The fraud triangle is a model for explaining the factors that cause someone to commit occupational fraud. It consists of three components which, together, lead to fraudulent behavior:
Pressure — The fraudster has some financial problem, which can be personal or professional, that they are unable to solve through legitimate means. They begin to consider committing an illegal act, such as stealing cash or falsifying an expense report, as a way to solve their problem.
Opportunity — The fraudster must see some way they can use (abuse) their position of trust to solve their financial problem, as well as a means by which they can conceal their crime to avoid getting caught. The perceived opportunity defines the method by which the crime is eventually committed.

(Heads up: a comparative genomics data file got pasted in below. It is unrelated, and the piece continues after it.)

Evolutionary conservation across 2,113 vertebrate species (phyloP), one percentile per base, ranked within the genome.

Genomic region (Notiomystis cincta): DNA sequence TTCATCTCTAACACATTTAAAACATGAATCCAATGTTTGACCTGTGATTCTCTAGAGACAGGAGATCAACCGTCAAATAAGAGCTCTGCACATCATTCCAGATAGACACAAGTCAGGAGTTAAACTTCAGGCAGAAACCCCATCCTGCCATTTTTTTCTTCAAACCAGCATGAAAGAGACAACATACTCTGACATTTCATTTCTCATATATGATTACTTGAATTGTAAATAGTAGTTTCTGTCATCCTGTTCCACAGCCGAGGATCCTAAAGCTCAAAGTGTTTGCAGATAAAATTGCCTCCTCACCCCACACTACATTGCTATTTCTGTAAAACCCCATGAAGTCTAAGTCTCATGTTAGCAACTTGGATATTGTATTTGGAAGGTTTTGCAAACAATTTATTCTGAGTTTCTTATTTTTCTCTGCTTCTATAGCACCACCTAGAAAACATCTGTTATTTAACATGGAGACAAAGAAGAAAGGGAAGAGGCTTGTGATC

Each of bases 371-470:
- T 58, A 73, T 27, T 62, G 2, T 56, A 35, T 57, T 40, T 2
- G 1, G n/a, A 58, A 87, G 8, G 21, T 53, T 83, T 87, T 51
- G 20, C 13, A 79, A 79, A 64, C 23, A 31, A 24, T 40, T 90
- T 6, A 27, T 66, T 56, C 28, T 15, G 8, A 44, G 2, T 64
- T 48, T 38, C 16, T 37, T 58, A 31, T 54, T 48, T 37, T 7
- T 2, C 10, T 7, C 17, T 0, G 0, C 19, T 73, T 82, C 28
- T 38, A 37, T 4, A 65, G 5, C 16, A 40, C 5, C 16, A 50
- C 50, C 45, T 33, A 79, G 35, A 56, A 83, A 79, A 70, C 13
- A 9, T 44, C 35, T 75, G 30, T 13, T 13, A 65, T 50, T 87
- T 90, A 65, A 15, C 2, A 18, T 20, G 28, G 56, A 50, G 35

Rationalization — The fraudster must justify the crime to themself in a way that makes it a justifiable act in their mind. The vast majority of fraudsters are first-time offenders with no criminal past; they do not view themselves as criminals. Fraudsters commonly rationalize their crime by telling themselves that they are ordinary, honest people who were caught in a bad set of circumstances that left them no other choice.
For more information about The Fraud Triangle, please consult the Association of Certified Fraud Examiners.